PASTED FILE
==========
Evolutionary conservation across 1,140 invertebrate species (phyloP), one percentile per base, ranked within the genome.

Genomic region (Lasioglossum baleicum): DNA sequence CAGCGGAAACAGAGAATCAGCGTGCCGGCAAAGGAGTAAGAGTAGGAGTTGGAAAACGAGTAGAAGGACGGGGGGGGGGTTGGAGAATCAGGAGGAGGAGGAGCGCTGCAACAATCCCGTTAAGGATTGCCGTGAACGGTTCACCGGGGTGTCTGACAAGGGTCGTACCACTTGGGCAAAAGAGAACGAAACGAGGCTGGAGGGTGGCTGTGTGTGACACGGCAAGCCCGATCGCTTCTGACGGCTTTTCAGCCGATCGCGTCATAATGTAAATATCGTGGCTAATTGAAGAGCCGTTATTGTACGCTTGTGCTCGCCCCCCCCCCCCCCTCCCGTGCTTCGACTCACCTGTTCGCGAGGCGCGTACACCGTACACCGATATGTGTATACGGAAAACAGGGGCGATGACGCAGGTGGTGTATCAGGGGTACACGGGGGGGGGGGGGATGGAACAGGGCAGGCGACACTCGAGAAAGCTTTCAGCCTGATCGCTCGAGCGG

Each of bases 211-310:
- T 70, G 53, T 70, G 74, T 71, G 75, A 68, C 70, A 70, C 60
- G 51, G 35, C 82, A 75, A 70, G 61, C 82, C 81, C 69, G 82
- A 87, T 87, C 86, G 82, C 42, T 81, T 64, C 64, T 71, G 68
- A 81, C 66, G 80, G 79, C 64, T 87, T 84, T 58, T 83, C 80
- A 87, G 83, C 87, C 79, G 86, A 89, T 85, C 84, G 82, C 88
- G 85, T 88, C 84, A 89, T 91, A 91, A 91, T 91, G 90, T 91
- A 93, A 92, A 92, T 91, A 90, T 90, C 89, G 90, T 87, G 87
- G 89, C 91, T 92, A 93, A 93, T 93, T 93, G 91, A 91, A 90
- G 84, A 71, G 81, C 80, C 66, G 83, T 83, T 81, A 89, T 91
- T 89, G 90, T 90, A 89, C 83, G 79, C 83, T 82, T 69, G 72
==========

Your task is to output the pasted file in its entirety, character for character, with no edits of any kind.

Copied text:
Evolutionary conservation across 1,140 invertebrate species (phyloP), one percentile per base, ranked within the genome.

Genomic region (Lasioglossum baleicum): DNA sequence CAGCGGAAACAGAGAATCAGCGTGCCGGCAAAGGAGTAAGAGTAGGAGTTGGAAAACGAGTAGAAGGACGGGGGGGGGGTTGGAGAATCAGGAGGAGGAGGAGCGCTGCAACAATCCCGTTAAGGATTGCCGTGAACGGTTCACCGGGGTGTCTGACAAGGGTCGTACCACTTGGGCAAAAGAGAACGAAACGAGGCTGGAGGGTGGCTGTGTGTGACACGGCAAGCCCGATCGCTTCTGACGGCTTTTCAGCCGATCGCGTCATAATGTAAATATCGTGGCTAATTGAAGAGCCGTTATTGTACGCTTGTGCTCGCCCCCCCCCCCCCCTCCCGTGCTTCGACTCACCTGTTCGCGAGGCGCGTACACCGTACACCGATATGTGTATACGGAAAACAGGGGCGATGACGCAGGTGGTGTATCAGGGGTACACGGGGGGGGGGGGGATGGAACAGGGCAGGCGACACTCGAGAAAGCTTTCAGCCTGATCGCTCGAGCGG

Each of bases 211-310:
- T 70, G 53, T 70, G 74, T 71, G 75, A 68, C 70, A 70, C 60
- G 51, G 35, C 82, A 75, A 70, G 61, C 82, C 81, C 69, G 82
- A 87, T 87, C 86, G 82, C 42, T 81, T 64, C 64, T 71, G 68
- A 81, C 66, G 80, G 79, C 64, T 87, T 84, T 58, T 83, C 80
- A 87, G 83, C 87, C 79, G 86, A 89, T 85, C 84, G 82, C 88
- G 85, T 88, C 84, A 89, T 91, A 91, A 91, T 91, G 90, T 91
- A 93, A 92, A 92, T 91, A 90, T 90, C 89, G 90, T 87, G 87
- G 89, C 91, T 92, A 93, A 93, T 93, T 93, G 91, A 91, A 90
- G 84, A 71, G 81, C 80, C 66, G 83, T 83, T 81, A 89, T 91
- T 89, G 90, T 90, A 89, C 83, G 79, C 83, T 82, T 69, G 72